Other things are just different.  I was here at 3am last night – and discovered that one guy’s job is to walk around the building at 3am – giving out snacks to everybody working at that hour, and getting them to write their name in the accompanying book.  I guess this is fair – because the daystaff get free lunch and/or dinner at the cafeteria (which seems to have completely stopped serving food I recognise.  I used to be able to at least hope I could recognise some chicken or lamb… not thus far this time).  And I don’t know how many security guards the office building employs – but it would easily be enough to stand shoulder-to-shoulder around the external perimeter.  And the one time I saw one seem to actually try to secure something – was my first morning.  There is a little card reader which you’re supposed to swipe your card past when you enter.  And – another one when you leave, for some reason.  All this reader seems to do is beep – and flash green if you’re a good guy.  It still beeps if you swipe an expired card, or a cellphone, or anything.  But – it doesn’t flash green.  The guys sitting at this desk can’t actually see the light.  But – my first morning – one of the guards was standing up in the passageway.  And – he seemed to actually lean around to see what colour the light went for my card.  Probably new on the job.  In any case – my card was expired, the light didn’t go green, and I walked on in.  He’d already gone beyond the call of duty, I guess.  Oh – to be fair – there is another of these machines which is treated much more seriously.  In the cafeteria – you have to swipe your card before getting your food.  And if you don’t have a card – you have to sign the book, and then get your food.  There are two stations – with one security guard each – and these guys take their job seriously.  Governments of the world – take note… unemployment could be a thing of the past.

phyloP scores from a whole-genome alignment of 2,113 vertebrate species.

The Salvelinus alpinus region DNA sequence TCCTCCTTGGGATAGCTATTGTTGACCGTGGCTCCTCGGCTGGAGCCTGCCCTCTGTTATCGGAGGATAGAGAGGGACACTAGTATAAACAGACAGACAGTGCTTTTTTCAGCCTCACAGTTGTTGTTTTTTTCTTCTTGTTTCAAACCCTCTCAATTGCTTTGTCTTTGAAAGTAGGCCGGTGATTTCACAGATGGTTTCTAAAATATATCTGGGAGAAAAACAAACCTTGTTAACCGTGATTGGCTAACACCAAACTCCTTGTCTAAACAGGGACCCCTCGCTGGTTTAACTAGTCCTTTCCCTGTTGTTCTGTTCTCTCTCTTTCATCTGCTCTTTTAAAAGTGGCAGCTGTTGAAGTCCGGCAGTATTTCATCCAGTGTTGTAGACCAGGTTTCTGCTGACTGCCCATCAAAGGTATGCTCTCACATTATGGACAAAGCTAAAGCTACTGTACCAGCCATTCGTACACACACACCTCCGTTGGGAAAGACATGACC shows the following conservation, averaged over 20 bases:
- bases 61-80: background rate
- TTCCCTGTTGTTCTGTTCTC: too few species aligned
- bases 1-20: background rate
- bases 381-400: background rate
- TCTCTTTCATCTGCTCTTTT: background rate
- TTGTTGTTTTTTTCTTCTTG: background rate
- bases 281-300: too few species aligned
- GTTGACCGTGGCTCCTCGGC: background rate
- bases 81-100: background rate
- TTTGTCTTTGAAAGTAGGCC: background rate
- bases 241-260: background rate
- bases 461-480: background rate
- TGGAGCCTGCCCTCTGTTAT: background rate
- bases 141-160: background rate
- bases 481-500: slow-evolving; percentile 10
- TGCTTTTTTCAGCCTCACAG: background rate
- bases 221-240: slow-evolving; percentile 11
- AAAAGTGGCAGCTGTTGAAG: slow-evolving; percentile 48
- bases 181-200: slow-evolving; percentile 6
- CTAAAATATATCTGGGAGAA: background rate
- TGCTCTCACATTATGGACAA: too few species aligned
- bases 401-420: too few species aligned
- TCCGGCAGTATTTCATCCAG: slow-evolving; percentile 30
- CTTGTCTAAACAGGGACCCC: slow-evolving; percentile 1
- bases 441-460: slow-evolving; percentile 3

And… the hotel.  I have a King room this time.  Which has an extra metre of space than the Superior.  Exactly the same in all other respects.  Including as to ‘which way around’ it is.  ie: some rooms are mirror images of others.  I have had the same orientation every time now.  I wonder if it’s in their records – they don’t want to confuse me.  And I haev discovered the wonders of a long-handled shoehorn.  I never respected shoehorns until last year – when I decided to buy one, with the intention of it being the first of a collection.  But it was a short-handled one.  Never again.  Not after tasting the delights of the long-handle.

There have been a few changes around the hotel since I’ve been away – not sure I agree with them all.  I now need to insert my keycard in the lift to get to my floor.  They’ve removed the tables and chairs from the grassy plaza – which means no place to sit, but now there is actually healthy grass across the entire thing.  The cigar case has been replaced with a champagne case.  Mixed feelings about that one.  The security guards have been expanding their borders – and now stop cars 50 metres further away from the hotel – to check for bombs and what-not in the boot or engine compartment.  And apparently there’s some awful musician who plays in the bar on Fridays&Saturdays.